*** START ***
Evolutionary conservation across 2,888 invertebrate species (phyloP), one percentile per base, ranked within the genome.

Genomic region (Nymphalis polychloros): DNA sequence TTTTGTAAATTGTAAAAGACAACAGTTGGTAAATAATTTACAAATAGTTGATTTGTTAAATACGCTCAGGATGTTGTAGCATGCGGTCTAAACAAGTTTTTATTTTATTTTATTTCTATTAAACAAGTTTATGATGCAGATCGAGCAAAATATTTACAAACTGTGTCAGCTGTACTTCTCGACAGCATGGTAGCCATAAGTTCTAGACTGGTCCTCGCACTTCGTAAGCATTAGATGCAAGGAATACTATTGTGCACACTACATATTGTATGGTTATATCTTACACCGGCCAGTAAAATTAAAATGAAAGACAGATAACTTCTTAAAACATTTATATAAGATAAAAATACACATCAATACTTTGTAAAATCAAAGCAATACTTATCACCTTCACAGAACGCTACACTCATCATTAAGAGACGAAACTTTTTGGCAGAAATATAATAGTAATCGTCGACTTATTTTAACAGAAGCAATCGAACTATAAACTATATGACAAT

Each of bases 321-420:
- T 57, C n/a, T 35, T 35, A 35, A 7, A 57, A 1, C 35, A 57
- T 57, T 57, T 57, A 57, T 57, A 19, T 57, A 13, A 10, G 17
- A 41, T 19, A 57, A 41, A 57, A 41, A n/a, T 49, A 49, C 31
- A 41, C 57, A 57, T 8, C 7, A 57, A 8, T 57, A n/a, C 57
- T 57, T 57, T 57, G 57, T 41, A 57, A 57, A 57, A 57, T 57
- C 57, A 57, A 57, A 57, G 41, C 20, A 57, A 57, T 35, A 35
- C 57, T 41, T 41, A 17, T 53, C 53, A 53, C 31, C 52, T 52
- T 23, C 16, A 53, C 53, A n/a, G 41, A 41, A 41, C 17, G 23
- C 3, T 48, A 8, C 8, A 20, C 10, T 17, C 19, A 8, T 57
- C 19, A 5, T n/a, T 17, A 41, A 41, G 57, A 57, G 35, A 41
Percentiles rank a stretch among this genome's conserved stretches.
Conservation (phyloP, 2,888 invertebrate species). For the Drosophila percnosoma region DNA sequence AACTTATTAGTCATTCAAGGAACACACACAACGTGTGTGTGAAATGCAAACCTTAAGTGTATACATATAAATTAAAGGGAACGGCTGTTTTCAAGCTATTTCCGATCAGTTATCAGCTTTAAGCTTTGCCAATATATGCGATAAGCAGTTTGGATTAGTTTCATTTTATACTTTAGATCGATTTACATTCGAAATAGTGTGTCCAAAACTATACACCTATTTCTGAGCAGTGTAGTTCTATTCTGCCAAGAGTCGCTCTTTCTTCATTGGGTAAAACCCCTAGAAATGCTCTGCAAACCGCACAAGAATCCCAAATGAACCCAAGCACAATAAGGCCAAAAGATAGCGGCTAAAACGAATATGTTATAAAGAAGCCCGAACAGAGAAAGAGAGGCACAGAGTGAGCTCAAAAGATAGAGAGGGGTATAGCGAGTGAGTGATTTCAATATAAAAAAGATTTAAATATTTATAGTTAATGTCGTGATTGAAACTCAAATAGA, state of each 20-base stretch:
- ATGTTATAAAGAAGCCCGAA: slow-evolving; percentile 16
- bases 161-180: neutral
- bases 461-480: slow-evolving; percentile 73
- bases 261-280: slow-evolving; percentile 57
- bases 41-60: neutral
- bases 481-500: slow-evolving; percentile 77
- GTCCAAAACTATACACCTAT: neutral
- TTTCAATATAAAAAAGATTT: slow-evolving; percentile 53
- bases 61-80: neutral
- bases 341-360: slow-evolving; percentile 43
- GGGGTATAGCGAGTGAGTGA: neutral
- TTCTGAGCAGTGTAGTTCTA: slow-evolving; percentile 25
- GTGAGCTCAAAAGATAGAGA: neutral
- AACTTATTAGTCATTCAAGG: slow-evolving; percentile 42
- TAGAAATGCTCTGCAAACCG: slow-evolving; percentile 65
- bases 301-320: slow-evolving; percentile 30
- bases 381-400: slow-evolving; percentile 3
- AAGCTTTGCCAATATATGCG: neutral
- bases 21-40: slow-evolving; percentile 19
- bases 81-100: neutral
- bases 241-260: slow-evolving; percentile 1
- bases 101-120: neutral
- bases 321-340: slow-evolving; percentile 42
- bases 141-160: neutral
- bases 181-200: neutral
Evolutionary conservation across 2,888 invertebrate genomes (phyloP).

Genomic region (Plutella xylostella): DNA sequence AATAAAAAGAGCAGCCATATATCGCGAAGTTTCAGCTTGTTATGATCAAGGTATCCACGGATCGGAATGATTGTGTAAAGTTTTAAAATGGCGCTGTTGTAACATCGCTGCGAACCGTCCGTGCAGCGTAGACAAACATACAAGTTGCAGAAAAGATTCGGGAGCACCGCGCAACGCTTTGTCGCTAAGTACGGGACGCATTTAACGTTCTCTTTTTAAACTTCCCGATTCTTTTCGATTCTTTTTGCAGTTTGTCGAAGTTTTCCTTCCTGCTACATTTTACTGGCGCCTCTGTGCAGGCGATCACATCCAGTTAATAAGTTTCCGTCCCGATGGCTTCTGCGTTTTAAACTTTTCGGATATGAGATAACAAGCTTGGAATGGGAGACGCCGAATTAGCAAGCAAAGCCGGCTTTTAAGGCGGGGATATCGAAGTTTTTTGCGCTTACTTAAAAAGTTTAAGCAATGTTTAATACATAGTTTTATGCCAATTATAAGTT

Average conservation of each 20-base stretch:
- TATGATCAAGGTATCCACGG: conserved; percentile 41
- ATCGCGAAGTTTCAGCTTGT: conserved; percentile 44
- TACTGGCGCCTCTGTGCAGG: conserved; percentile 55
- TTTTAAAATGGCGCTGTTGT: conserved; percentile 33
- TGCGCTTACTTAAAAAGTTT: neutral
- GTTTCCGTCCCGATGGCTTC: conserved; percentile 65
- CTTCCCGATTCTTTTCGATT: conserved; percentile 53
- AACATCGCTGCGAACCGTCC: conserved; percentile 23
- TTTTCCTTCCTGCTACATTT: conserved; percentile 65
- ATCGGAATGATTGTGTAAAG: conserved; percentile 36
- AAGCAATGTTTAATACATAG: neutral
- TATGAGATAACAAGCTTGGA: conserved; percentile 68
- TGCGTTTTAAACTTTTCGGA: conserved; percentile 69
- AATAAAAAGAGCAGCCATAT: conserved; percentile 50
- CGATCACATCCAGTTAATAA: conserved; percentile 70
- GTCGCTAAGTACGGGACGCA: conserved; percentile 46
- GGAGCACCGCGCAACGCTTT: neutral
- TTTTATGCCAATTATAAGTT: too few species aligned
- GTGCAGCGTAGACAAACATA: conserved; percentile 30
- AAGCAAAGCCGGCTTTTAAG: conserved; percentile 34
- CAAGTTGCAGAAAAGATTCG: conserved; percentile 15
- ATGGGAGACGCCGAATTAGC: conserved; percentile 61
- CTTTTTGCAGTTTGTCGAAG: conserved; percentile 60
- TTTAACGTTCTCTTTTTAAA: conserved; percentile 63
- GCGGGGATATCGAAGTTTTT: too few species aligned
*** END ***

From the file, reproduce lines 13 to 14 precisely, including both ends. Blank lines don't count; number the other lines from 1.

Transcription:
- C 19, A 5, T n/a, T 17, A 41, A 41, G 57, A 57, G 35, A 41
Percentiles rank a stretch among this genome's conserved stretches.